Academic journal article The Science Teacher

Editor's Corner

Academic journal article The Science Teacher

Editor's Corner

Article excerpt

Standing in the Moon's Shadow

This issue celebrates what is being called the "Great American Eclipse." On August 21, millions of people across the continental United States will be able to experience one of the most rare and wondrous of nature's celestial events: a total eclipse of the Sun. Arriving in Oregon and departing the U.S. from South Carolina less than two hours later, this will be the first eclipse to travel coast-to-coast across the U.S. in nearly a hundred years. Even outside the path of totality the Moon will cover at least 60% of the Sun in all 48 contiguous states.

We won't have to wait a century for the next eclipse viewable by such a large number of Americans, but solar eclipses are rare events nonetheless. The next major solar eclipse in the U.S. occurs in April 2024, when a total eclipse will be seen from Texas to Maine. We then must wait until 2045 for one that will pass across the U.S. from California to Florida.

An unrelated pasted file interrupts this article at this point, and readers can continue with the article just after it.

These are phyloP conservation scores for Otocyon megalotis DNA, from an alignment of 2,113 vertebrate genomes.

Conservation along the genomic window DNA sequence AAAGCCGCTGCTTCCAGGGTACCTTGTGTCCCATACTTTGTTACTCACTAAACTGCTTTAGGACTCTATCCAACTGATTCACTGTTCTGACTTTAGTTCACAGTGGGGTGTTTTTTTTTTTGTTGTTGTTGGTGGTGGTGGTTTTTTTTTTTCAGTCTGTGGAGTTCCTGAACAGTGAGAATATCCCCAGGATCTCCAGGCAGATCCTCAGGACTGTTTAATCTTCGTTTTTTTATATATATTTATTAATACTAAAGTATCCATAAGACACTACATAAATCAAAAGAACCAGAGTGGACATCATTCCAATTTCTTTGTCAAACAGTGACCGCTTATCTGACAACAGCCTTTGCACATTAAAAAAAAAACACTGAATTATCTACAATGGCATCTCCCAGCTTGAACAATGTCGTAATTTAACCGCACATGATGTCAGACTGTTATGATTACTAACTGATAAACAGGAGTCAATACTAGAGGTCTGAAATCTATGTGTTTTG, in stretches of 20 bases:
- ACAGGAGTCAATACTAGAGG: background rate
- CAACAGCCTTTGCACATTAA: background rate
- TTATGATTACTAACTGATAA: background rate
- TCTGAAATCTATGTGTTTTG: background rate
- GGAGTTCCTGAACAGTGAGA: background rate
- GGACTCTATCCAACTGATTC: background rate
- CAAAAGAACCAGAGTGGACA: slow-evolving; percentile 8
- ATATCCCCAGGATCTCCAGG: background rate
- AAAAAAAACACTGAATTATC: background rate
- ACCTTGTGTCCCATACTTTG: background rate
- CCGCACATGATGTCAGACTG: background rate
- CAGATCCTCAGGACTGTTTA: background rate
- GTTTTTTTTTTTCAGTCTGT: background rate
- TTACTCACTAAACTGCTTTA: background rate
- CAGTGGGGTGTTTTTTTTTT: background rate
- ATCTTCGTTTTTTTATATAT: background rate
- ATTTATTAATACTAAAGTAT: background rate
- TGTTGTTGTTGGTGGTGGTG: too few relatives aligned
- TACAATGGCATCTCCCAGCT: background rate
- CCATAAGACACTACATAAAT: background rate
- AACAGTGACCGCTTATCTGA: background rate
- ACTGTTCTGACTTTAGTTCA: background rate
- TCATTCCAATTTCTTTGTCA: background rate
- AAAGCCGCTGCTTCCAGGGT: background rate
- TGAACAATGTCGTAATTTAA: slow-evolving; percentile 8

My only experience witnessing a total solar eclipse came on March 7, 1970. Almost a half-century later, this event still stands in my mind as awe-inspiring. Day turned into night, birds stopped singing, stars appeared in the sky, and the Sun's stunning corona appeared. The colors and odd light were spectacular. Standing in the Moon's shadow was a beautiful, hypnotic, eerie experience that remains an indelible memory to this day.

I hesitated to devote this issue to the August eclipse, phases of the Moon, and related phenomena. …

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